Samira Ahmed Talks about Writing ‘Ms. Marvel: Beyond the Limit’

Ms. Marvel has a new comic series out! In the five-issue Beyond the Limit, Kamala must deal with unexpected multiverse shenanigans as she visits her cousin Razia in Chicago. Writing her in this series is author Samira Ahmed, who is the first Desi Muslim to write Ms. Marvel!

We were fortunate enough to speak with Samira Ahmed for The Nerds of Color, covering her own fandom of Kamala Khan, what writing her means to her, and how our young hero might be changed by her new adventure.

The following interview has been edited for length and clarity. Setup spoilers for Ms. Marvel: Beyond the Limit follow:

Thank you so much for speaking with us today Samira! First of all, how are you doing?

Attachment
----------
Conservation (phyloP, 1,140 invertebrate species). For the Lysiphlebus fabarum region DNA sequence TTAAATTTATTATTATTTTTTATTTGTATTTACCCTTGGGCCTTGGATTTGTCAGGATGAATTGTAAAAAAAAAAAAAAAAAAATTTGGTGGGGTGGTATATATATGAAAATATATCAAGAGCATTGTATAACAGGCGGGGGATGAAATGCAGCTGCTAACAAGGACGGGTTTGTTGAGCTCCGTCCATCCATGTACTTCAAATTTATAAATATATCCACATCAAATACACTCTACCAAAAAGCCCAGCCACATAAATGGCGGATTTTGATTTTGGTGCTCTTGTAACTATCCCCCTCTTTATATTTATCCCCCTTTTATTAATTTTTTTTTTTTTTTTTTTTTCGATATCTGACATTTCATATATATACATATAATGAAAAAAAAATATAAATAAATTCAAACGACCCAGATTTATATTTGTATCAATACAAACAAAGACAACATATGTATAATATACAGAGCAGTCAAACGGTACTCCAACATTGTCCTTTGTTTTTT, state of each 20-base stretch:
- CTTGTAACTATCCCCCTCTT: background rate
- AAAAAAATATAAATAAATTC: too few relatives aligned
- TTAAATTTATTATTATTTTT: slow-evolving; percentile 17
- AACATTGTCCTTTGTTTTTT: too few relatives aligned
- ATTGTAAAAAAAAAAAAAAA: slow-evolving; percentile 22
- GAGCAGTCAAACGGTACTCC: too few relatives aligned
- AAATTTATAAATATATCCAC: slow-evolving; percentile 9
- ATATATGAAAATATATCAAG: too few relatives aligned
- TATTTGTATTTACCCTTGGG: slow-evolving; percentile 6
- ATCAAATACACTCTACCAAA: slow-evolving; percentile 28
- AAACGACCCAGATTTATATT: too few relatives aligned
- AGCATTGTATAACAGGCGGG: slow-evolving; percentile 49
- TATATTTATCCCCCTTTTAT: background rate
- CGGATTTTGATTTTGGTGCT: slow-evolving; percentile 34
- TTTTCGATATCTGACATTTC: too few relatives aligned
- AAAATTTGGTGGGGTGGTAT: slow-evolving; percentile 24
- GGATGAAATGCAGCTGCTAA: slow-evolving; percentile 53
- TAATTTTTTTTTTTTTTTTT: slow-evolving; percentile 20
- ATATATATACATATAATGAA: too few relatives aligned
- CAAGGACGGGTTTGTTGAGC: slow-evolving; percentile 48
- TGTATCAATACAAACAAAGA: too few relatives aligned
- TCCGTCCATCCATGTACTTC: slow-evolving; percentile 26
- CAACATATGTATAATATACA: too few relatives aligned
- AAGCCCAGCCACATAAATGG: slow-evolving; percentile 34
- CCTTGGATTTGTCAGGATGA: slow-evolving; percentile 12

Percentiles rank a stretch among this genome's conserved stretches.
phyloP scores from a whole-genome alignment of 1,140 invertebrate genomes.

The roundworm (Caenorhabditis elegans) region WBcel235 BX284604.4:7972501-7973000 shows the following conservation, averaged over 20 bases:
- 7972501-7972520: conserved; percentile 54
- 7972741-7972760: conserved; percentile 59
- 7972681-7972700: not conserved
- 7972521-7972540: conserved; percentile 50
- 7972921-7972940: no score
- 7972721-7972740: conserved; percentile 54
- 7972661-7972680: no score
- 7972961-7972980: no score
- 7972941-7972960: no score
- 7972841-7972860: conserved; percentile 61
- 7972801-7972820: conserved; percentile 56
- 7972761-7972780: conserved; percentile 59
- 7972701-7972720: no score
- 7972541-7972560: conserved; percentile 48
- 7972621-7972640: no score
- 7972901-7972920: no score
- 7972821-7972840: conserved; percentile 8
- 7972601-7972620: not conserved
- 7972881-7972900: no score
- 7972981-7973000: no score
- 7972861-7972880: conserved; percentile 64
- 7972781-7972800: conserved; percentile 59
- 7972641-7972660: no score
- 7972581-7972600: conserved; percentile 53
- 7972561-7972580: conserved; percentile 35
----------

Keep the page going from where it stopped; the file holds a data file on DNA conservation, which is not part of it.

I’m doing great! Today Ms. Marvel: Beyond the Limit is officially in comic book shops right now. And I was so lucky that I got to visit a couple in Chicago and it was just so much fun to see her finally, so I’m doing great. Thank you, Swara. You can tell I’m very excited to finally I was just so excited when I got to go to the comic book shop and pick it up and hold it, my God.

Amazing! So I just want to ask just generally, what does Kamala Khan mean to you personally as a South Asian and Muslim woman and why do you think she resonates so much with fans generally?